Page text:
NSA head: China still spying on US companies

NSA head: China still spying on US companies
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Chinese cyber spies are still conducting espionage on American companies, Adm. Michael Rogers, the head of the National Security Agency, told lawmakers on Tuesday.

But the NSA director said the U.S. has not determined if Beijing is still using that intelligence to help boost its domestic private industry, in potential violation of an agreement reached last year with the White House.


“The question or issue we’ve always had with the Chinese,” Rogers said at a Senate Armed Services Committee hearing, is whether they are using routine espionage activities “to generate economic advantage.”

That is “not something that’s acceptable to the U.S.,” Rogers added.

Last September, China reached a pact with the U.S. to end this type of commercial espionage for profit.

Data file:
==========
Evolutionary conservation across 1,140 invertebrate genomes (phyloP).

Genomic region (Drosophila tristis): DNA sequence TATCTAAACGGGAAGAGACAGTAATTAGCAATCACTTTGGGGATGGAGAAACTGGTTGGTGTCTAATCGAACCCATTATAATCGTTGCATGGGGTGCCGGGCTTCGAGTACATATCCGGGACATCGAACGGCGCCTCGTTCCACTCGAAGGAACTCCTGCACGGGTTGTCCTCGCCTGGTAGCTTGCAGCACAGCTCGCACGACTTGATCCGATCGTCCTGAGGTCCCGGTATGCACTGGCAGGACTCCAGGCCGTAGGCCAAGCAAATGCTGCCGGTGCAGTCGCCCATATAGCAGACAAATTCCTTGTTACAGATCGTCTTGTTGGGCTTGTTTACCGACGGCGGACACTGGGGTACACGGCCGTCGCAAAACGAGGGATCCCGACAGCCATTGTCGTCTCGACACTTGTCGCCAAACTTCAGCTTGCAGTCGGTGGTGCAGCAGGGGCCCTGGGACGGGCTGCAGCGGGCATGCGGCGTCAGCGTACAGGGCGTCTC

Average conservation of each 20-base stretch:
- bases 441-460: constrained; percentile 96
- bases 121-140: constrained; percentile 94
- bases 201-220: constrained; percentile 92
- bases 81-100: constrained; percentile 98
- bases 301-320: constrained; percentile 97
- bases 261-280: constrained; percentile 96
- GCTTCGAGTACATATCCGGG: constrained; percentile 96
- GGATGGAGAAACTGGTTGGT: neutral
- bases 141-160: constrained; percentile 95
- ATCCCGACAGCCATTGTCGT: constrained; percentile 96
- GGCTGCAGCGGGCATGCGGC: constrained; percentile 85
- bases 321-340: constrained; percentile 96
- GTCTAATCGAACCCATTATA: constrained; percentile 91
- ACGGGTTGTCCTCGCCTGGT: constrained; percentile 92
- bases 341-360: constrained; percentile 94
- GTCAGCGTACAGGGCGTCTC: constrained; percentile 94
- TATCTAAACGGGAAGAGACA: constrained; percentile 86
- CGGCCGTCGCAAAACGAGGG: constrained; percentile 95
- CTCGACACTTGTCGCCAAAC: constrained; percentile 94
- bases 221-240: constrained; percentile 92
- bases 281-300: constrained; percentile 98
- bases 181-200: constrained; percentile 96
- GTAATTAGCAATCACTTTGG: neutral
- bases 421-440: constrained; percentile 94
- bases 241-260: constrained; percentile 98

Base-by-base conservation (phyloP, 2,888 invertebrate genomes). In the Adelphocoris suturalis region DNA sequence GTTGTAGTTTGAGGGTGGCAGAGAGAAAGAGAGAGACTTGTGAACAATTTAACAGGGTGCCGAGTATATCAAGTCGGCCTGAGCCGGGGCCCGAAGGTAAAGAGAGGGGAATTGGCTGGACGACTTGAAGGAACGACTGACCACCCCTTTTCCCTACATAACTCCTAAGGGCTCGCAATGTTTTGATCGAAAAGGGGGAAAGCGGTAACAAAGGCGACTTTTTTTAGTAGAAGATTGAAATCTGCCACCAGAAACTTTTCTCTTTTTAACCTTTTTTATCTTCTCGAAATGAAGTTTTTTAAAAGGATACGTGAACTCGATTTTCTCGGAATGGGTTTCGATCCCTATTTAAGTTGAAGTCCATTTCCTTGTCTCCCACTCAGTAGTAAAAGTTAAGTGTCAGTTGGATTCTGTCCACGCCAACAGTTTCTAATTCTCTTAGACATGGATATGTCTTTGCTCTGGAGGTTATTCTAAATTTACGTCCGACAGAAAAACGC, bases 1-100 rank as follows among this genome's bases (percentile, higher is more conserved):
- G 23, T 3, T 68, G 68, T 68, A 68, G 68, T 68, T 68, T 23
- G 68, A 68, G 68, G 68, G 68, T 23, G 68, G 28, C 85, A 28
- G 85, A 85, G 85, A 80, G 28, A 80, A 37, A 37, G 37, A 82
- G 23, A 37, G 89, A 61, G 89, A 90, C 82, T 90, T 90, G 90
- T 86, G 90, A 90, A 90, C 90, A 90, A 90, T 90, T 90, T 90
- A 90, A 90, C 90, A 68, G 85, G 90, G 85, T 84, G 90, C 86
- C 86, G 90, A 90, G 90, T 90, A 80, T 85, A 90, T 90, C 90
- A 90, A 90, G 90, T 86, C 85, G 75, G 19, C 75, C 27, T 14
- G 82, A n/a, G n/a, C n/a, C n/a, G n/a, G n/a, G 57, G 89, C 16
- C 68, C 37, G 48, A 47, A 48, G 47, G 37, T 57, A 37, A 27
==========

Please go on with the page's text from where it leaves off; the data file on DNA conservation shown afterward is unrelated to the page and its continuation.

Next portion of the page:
But the Obama administration has not yet said whether China is complying with the agreement, which was seen as a critical first step to normalizing tense cyber relations with China.

Rogers’s remarks came in response to a question from Armed Services Chairman John McCainJohn Sidney McCainThe bully who pulls the levers of Trump's mind never learns GOP senators appalled by 'ridiculous' House infighting MSNBC's Nicolle Wallace, Chris Christie battle over Fox News MORE (R-Ariz.).

“How has China’s behavior evolved since the [Office of Personnel Management] breach?” he asked, referencing last summer’s massive hacks at the OPM, which are believed to be the effort of Chinese cyber spies.

“We continue to see them engage in activity directed against U.S. companies,” Rogers replied. “The question I think we still need to ask is, is that activity then in turn then shared with the Chinese private industry?”

For years, intelligence officials and American companies have accused China of orchestrating an extensive cyber campaign to steal corporate secrets and pass along the information to local competitors.

By some estimates, China’s efforts have cost the U.S. economy hundreds of billions of dollars annually.

President Obama negotiated a deal to end this behavior during Chinese President Xi Jinping’s state visit to Washington in September.

The high-level summit came just months after U.S. officials privately blamed China for the OPM hacks, which exposed the personal information of more than 20 million people.